Netflix engineers recently developed a mind-control gadget that could use your brain to help you browse the streaming service.
As part of Netflix’s hackathon in January, which challenged employees to come up with an innovative project in 24 hours that was aimed at improving the Netflix experience in some way, a group of the company’s engineers made a device that allows viewers to choose what they want to watch by using their brain waves. The so-called “Mindflix” uses a Muse headband — a wearable device that measures brain signals — that was designed to help users with meditation. However, engineers hacked the device so that it could be used for the more forgetful (or lazy) viewer.
In a “commercial” that was produced for the hackathon, the developers said that their invention could help Netflix users when they lose their remote — or, if the remote is simply too far away. The people in the YouTube video then demonstrate how the “brain wearable” acts as a remote, with the wearers moving their heads to scroll through Netflix’s offerings.
Mindflix was just one of the projects that was developed during Netflix’s internal hackathon. In a company blog post, other projects were highlighted, including a “picture in picture” that allows users to see what other people on their account are watching. Two of the projects were inspired by the hit Netflix-produced series “Stranger Things” — a reimagining of the show as a video game, and a Christmas sweater capable of spelling out messages. One project had a charitable mission, allowing users to donate to organizations that are related to the socially conscious titles they had watched.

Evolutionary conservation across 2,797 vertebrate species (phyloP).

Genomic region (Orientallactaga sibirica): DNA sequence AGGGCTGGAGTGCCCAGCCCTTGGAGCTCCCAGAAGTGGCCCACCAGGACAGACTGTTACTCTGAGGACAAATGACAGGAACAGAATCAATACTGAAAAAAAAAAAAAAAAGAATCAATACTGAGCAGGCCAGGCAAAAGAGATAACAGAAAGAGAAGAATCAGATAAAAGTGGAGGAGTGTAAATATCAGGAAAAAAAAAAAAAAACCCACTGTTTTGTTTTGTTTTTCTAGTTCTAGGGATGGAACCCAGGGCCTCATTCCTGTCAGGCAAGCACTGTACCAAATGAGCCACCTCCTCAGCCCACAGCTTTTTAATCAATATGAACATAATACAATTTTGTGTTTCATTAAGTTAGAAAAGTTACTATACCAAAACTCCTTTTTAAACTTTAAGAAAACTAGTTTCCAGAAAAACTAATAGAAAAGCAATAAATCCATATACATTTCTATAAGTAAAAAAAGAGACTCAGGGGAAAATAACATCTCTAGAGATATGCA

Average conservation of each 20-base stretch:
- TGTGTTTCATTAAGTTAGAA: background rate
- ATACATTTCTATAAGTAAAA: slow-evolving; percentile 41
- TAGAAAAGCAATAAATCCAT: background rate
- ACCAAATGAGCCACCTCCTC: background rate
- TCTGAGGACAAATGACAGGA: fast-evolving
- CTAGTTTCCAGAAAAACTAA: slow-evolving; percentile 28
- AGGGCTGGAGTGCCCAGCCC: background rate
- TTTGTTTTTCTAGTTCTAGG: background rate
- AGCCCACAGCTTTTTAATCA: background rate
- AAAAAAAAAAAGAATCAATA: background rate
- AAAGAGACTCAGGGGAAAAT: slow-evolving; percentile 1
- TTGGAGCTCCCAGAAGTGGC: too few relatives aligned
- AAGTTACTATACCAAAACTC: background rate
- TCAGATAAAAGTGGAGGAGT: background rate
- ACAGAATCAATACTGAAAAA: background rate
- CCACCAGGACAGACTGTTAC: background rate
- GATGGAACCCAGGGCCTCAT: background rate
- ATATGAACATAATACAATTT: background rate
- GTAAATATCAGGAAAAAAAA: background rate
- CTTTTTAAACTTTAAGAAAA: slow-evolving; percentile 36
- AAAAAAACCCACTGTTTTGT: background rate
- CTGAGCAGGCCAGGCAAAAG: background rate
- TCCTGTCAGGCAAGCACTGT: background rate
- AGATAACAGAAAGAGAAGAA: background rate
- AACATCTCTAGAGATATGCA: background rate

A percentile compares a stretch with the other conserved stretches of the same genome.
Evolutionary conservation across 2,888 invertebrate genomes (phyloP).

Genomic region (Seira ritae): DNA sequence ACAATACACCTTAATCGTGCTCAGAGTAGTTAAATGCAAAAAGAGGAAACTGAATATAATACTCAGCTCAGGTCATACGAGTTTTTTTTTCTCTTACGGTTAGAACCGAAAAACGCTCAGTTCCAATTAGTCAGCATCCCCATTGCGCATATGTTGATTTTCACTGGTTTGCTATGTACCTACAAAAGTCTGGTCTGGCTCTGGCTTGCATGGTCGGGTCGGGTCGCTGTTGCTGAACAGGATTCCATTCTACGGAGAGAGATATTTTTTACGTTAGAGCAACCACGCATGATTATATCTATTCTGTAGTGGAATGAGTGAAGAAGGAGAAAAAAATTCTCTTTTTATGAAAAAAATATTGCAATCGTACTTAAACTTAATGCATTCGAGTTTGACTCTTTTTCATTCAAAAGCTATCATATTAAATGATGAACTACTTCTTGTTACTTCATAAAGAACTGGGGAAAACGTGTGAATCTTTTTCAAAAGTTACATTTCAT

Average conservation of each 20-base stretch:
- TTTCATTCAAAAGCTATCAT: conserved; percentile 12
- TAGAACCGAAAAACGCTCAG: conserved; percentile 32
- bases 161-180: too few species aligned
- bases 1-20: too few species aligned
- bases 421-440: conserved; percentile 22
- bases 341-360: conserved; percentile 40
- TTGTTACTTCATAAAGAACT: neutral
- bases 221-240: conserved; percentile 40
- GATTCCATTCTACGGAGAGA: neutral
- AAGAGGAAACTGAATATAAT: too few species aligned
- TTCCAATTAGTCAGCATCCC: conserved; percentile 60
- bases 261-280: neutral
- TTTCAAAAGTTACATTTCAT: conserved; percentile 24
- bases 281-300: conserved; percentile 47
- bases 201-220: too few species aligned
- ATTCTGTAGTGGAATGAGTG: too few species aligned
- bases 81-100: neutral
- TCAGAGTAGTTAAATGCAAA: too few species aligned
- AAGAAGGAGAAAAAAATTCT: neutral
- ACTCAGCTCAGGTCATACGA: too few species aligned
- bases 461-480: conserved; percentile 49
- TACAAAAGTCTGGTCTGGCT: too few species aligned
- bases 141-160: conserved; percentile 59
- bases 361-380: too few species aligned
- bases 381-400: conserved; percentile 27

While these hacks may be inventive, Netflix said that users may never see them on offer.
“While we’re excited about the creativity and thought put into these hacks, they may never become part of the Netflix product, internal infrastructure, or otherwise be used beyond Hack Day,” company officials wrote in the blog post. “We are posting them here publicly to share the spirit of the event and our culture of innovation.”
However, some previous projects have seen the light of day. Engineers first developed a virtual-reality app concept during a Hack Day in 2014, using an Oculus Rift to put users in a 3D-room-version of the streaming service’s interface. Netflix now offers users a similar virtual-reality watching experience.